Nutrient Cycling in Agroecosystems

http://link.springer.com/journal/10705

List of Papers (Total 76)

Nitrogen fertiliser replacement values for organic amendments appear to increase with N application rates

Nitrogen (N) supply from organic amendments [such as farmyard manure (FYM), slurries or crop residues] to crops is commonly expressed in the amendment’s Nitrogen Fertiliser Replacement Value (NFRV). Values for NFRV can be determined by comparison of crop yield or N uptake in amended plots against mineral fertiliser-only plots. NFRV is then defined as the amount of mineral ...

Soil nutrient maps of Sub-Saharan Africa: assessment of soil nutrient content at 250 m spatial resolution using machine learning

Spatial predictions of soil macro and micro-nutrient content across Sub-Saharan Africa at 250 m spatial resolution and for 0–30 cm depth interval are presented. Predictions were produced for 15 target nutrients: organic carbon (C) and total (organic) nitrogen (N), total phosphorus (P), and extractable—phosphorus (P), potassium (K), calcium (Ca), magnesium (Mg), sulfur (S), sodium ...

Nitrogen flows on organic and conventional dairy farms: a comparison of three indicators

This paper analyzes nitrogen (N) flows on organic and conventional dairy farms in Sweden, and compares three indicators for the N pollution associated with the milk: (1) the farm-gate N surplus, (2) the chain N surplus, and (3) the N footprint. We find that, compared to indicators based on N surplus, the N footprint is a more understandable indicator for the N pollution associated ...

Fallow replacement and alternative nitrogen management for reducing nitrate leaching in a semiarid region

Nitrate (NO3 −) leaching into groundwater is a growing global concern for health, environmental, and economic reasons, yet little is known about the effects of agricultural management practices on the magnitude of leaching, especially in dryland semiarid regions. Groundwater nitrate–nitrogen (nitrate–N) concentrations above the drinking water standard of 10 mg L−1 are common in the ...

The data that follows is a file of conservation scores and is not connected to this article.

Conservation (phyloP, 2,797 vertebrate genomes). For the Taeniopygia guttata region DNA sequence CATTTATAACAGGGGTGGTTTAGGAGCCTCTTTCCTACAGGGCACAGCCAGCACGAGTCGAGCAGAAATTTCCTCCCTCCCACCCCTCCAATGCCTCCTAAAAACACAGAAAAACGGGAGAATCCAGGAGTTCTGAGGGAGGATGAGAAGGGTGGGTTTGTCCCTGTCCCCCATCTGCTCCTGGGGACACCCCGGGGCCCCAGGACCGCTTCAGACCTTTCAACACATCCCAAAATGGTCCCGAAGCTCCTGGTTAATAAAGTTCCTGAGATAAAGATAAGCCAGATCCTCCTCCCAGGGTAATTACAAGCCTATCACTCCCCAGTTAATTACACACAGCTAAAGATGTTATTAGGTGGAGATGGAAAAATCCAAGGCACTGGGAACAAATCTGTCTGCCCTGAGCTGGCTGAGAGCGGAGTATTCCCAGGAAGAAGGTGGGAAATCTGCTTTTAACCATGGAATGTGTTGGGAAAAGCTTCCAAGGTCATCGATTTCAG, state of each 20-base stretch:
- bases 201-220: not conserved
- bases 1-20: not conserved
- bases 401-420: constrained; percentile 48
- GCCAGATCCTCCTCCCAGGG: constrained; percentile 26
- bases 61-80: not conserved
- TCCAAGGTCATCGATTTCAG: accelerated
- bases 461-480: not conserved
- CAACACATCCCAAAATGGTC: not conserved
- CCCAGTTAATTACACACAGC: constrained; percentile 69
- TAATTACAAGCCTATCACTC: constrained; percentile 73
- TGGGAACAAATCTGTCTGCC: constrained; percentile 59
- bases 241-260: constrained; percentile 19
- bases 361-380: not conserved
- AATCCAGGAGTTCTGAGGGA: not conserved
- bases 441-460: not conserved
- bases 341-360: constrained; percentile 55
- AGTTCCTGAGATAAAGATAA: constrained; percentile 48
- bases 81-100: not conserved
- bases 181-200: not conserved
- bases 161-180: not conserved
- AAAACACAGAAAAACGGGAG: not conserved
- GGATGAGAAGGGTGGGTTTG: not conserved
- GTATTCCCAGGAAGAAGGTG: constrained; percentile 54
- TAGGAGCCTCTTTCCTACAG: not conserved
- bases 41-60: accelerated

Leaching losses from Kenyan maize cropland receiving different rates of nitrogen fertilizer

Meeting food security requirements in sub-Saharan Africa (SSA) will require increasing fertilizer use to improve crop yields, however excess fertilization can cause environmental and public health problems in surface and groundwater. Determining the threshold of reasonable fertilizer application in SSA requires an understanding of flow dynamics and nutrient transport in ...

N2O emissions from grain cropping systems: a meta-analysis of the impacts of fertilizer-based and ecologically-based nutrient management strategies

Understanding how agricultural management practices impact nitrous oxide (N2O) emissions is prerequisite for developing mitigation protocols. We conducted a meta-analysis on 597 pairwise comparisons (129 papers) to assess how management affects N2O emissions. Pairwise comparisons of practices aimed at improving fertilizer use efficiency (39%) and tillage (30%) dominated the ...

Soil nutrient balances under diverse agro-ecological settings in Ethiopia

Soil fertility is one of the main constraints to agricultural intensification in Ethiopia. Like in many East African countries, nutrient depletion rates are exacerbated in Ethiopia by high erosion rates, biomass and animal manure removal from farm plots and limited application of mineral and organic fertilizers. In this paper, soil nutrient balances at plot level were calculated ...

Emissions of nitrous oxide and ammonia after cauliflower harvest are influenced by soil type and crop residue management

The decomposition of vegetable crop residues, e.g. from Brassica species, can cause substantial nitrous oxide (N2O) and ammonia (NH3) emissions due to their high nutrient and water contents. One promising approach to reduce these harmful emissions is optimizing post-harvest crop residue management. So far published results on the effects of different crop residue placement ...

Does balanced phosphorus fertilisation sustain high herbage yields and phosphorus contents in alternately grazed and mown pastures?

Many soils of agricultural land in affluent countries have been enriched with phosphorus (P), because P application via fertilisers and manures was larger than P withdrawal via harvested biomass. This practice threatens the long-term availability of P fertilisers derived from finite rock phosphates, as well as surface water quality because of P leaching and run-off losses. In ...

Long term effects of reduced fertilizer rates on millet yields and soil properties in the West-African Sahel